The ARF might be a good chance for the North to have meetings with its allies and other countries, but the North's continued provocations in recent months would not help its diplomatic efforts.

"The mood (for the North) has become quite different from last year." a government source said. "It would not be easy at all (for the North to arrange bilateral meetings this time)."

He added an official meeting is unlikely to be held between the two Koreas on the sidelines of the forum.

South Korea is currently working on getting the threats from the North and its nuclear ambitions well reflected in a chairman's statement, but it could face obstacles this year, a government source close to the matter said.

"This year, we could have more difficulty than last year," the official said. "There are many things that Lao can decide on its own as a chair."

His remarks suggested that since Laos has close ties with North Korea and the ASEAN follows a rigorous consensus-building process in reaching any agreement, it would be tough for Seoul to reflect its stance in the wording of the statement related to Pyongyang's provocative behavior.

Other major issues expected to be discussed include the South China Sea controversy involving China and other Southeast Asian countries. The rift might remain fresh following the recent landmark ruling by an international tribunal on the territorial dispute.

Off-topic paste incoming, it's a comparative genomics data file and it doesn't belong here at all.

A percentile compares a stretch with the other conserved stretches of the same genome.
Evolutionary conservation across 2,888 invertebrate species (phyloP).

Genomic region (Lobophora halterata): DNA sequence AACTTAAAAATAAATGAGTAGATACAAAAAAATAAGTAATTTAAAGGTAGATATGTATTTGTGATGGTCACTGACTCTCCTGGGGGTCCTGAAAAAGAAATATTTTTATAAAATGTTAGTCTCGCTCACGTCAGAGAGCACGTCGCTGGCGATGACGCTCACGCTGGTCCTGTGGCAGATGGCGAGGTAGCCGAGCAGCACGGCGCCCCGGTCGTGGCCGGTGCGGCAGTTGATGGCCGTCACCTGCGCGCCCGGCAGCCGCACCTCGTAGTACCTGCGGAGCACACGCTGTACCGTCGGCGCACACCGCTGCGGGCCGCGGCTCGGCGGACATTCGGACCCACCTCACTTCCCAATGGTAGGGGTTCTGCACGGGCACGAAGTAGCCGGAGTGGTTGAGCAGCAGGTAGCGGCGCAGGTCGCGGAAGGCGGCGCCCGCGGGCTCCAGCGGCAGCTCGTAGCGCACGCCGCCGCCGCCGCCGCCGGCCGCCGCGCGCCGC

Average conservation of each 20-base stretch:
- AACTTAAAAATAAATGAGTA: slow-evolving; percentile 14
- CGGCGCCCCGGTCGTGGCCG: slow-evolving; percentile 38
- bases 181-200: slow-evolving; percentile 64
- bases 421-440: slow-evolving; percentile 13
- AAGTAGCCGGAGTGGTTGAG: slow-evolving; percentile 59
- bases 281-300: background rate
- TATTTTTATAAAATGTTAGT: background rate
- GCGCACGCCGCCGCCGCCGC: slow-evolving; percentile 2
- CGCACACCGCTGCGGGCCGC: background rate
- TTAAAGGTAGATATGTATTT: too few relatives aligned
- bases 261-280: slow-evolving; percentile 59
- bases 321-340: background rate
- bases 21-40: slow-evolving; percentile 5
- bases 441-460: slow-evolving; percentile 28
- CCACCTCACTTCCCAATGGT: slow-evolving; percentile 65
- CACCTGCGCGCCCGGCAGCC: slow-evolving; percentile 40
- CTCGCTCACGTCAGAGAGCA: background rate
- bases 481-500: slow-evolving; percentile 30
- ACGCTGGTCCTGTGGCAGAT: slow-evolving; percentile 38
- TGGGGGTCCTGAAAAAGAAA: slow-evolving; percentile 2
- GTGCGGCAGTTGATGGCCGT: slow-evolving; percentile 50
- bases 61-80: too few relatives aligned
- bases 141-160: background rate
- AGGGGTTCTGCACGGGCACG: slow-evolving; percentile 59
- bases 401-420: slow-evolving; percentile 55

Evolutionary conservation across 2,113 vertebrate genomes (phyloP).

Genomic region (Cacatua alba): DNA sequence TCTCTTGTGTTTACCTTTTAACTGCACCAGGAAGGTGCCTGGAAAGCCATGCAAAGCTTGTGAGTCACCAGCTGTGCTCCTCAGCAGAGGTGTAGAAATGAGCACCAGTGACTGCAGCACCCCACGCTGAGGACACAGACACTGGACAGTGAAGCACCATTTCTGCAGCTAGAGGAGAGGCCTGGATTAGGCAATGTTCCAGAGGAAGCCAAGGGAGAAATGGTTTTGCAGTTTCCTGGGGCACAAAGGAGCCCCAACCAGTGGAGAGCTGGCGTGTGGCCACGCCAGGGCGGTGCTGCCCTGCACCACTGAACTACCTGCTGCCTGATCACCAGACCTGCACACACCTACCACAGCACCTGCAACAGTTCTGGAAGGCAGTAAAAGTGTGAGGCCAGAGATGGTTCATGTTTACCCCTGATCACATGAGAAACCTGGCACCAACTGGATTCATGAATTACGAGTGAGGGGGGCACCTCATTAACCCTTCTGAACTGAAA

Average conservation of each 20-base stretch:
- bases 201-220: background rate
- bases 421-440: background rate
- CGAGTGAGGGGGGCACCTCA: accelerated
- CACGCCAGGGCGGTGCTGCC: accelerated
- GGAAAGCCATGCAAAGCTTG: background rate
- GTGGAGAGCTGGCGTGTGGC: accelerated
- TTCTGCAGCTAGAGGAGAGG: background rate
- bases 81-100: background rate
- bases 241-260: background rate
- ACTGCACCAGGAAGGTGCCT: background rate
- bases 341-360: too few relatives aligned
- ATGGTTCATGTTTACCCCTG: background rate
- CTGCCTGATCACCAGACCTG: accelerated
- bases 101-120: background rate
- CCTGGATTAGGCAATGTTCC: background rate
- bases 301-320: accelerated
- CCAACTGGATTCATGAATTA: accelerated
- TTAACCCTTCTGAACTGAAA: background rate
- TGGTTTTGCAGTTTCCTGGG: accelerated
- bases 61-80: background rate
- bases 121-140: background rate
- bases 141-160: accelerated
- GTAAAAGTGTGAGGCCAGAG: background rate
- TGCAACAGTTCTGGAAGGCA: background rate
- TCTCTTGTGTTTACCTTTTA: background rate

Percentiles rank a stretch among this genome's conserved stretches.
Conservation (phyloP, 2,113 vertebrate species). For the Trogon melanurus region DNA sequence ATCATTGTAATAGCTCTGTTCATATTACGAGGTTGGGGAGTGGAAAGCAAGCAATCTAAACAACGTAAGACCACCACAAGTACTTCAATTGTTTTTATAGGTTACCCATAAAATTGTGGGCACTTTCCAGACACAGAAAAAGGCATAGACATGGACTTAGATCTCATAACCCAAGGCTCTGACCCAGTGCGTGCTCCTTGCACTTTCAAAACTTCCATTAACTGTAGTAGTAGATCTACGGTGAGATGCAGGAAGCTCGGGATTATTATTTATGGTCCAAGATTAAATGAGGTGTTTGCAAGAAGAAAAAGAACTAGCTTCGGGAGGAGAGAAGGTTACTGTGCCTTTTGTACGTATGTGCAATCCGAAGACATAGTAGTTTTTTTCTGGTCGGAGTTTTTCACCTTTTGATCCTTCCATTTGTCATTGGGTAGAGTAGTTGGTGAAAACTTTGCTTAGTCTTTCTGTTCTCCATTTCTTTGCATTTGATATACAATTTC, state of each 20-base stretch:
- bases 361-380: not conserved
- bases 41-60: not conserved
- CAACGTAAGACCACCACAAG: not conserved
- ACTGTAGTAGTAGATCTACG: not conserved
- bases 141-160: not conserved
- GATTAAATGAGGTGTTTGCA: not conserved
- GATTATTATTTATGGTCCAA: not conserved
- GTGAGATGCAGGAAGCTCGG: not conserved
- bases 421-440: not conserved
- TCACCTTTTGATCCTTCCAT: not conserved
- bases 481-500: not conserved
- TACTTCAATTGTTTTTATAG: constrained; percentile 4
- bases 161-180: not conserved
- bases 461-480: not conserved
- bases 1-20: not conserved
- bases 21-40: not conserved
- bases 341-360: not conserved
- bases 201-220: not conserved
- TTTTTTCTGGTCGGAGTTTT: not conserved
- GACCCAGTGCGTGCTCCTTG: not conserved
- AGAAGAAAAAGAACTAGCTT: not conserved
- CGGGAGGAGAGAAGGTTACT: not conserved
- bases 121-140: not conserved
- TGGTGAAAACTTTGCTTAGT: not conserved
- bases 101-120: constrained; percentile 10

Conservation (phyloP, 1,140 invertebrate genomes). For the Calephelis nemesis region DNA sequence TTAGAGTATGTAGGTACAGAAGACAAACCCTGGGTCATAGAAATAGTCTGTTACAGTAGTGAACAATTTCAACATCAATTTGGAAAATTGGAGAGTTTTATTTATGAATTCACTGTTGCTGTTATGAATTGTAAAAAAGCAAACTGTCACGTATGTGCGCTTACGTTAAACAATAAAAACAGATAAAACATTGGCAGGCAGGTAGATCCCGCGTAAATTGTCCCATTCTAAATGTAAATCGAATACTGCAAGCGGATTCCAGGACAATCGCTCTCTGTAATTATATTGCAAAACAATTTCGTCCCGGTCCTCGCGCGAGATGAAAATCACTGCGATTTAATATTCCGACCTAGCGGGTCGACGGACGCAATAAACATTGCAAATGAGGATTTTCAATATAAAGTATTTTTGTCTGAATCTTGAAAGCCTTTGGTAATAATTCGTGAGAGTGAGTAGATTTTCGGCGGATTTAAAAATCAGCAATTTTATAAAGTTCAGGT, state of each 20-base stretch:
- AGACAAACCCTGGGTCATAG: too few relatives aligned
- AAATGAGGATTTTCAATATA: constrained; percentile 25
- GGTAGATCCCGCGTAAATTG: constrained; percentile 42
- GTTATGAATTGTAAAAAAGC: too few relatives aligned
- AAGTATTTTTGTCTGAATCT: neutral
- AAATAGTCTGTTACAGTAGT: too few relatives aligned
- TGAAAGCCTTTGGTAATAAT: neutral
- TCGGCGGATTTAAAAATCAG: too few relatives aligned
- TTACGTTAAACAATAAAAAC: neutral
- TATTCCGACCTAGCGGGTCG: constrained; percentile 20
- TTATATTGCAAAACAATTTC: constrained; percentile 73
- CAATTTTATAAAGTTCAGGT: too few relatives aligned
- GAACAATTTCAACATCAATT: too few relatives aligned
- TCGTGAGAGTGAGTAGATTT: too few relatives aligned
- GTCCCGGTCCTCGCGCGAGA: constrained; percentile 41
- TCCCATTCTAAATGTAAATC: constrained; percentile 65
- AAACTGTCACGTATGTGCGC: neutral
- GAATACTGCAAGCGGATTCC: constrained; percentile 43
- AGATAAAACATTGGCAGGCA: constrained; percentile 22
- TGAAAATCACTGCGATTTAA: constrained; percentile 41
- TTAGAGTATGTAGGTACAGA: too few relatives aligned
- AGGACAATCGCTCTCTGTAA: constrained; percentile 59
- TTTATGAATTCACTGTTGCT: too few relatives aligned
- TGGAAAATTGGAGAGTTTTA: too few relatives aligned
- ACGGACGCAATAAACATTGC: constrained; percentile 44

Last week, the Permanent Court of Arbitration in The Hague ruled that there is no legal ground for China to claim its "historical rights" to the area within the so-called nine-dash line, which covers a large portion of the South China Sea. The suit was lodged by the Philippines in 2013.

China immediately rejected the ruling, saying that it does not accept or recognize it. The U.S., known to support Manila's position, welcomed it, saying that the ruling is "final and legally binding on both China and the Philippines."

In that many stakeholders including China, Southeast Asian countries and even the U.S. will join the upcoming meeting, the South China Sea issue is expected to take center stage in Laos.

Observers said that South Korea could be pressed to clarify which side it is on with regard to the territorial issue during the security forum. That would present a diplomatic dilemma that the Seoul government wants to avoid especially after its decision to deploy the Terminal High Altitude Area Defense (THAAD) system drew strong opposition from China.

Beijing has objected to the move, saying that the THAAD would hurt its strategic security interests. Chances are China and Russia might ramp up their offensive against South Korea over the THAAD issue.

Experts say that a bilateral meeting between Yun and China's Foreign Minister Wang Yi could serve as an opportunity to see if their bilateral ties remain on solid footing or not.

The government said that nothing has been decided about any bilateral meeting schedules including talks with China.